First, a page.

De Minimis? Not!!!!
For many years, employers in California would take the position that minor activities associated with your work that were conducted off the clock were so minor that they didn’t need to pay you for doing them. They applied the so-called “de minimus” rule.
This all changed last year.
Troester Challenges the De Minimus Doctrine
Douglas Troester sued Starbucks claiming that the company consistently required him to work off the clock without paying him. Starbucks sought to have the case dismissed on the grounds that the work was “de minimus” and therefore not compensable time. The federal district court agreed with Starbucks and threw out the case.
Troester filed an appeal to the 9th Circuit Court of Appeals. The 9th Circuit sought the assistance of the California Supreme Court in determining whether California applied the “de minimus” rule to claims for unpaid wages.
In a case of first impression, the California Supreme Court adopted prior appellate holdings that “since the statutory workweek includes all time during which an employee is . . . required to be a prescribed workplace, the time spent in these activities must be compensated.” The Supreme Court further noted it prior decision that, “[W]age orders take precedence over common law to the extent they conflict.” The Supreme Court further looked at Section 510(a) of the Labor Code, which provides in part, “8 hours of labor constitutes a day’s work.” Therefore, the Supreme Court determined that any work in excess of 8 hours per day is overtime.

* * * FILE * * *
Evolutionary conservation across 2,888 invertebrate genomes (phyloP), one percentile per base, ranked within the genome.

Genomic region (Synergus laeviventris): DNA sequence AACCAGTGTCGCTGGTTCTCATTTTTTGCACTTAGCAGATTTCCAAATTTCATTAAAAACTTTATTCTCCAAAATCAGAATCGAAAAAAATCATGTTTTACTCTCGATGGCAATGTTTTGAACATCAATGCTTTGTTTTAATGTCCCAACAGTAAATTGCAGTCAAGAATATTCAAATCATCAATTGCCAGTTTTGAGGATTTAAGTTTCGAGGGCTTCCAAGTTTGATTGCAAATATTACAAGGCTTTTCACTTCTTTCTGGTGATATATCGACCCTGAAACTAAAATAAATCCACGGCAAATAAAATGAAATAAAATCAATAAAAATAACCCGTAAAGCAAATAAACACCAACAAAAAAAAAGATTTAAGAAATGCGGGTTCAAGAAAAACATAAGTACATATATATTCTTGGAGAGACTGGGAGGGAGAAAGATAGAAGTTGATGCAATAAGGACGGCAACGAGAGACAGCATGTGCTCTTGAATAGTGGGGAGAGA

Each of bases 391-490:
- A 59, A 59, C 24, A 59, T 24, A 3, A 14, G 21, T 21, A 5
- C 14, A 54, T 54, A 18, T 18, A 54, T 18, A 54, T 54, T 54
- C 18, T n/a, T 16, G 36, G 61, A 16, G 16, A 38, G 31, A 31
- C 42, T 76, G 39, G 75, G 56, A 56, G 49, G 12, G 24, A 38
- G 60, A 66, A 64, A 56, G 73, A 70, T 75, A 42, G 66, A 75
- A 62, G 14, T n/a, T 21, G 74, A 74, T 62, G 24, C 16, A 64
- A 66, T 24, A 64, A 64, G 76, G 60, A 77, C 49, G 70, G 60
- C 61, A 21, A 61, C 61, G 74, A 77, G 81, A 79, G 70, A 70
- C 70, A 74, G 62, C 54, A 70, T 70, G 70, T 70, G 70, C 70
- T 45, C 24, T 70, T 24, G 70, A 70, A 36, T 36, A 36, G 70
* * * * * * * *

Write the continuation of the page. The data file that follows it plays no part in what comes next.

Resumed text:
Because Troester was seeking unpaid wages under Section 510 and related sections, the de minimus doctrine didn’t apply and Starbucks was required to pay him for all time he spent working no matter how minor or trivial.
What Does this Mean For You
“Off the clock” work is compensable time in the State of California. If you aren’t being paid for so-called “de minimus” work, your employer is taking advantage of you and may owe you substantial wages. Furthermore, if you protest that you should be paid for your work and are subjected to some type of negative repercussions, you may have a claim for retaliation against your employer.
If you have any questions about this article or any other matter, please feel free to give us a call.
Disclaimer: The foregoing is provided for informational purposes only, is not an advertisement, does not constitute legal advice or legal opinion, and does not create an attorney-client relationship. The content may not apply to the specific facts or a particular matter. You should not act or rely on any information contained in this article without first seeking the advice of an attorney licensed to practice in your jurisdiction.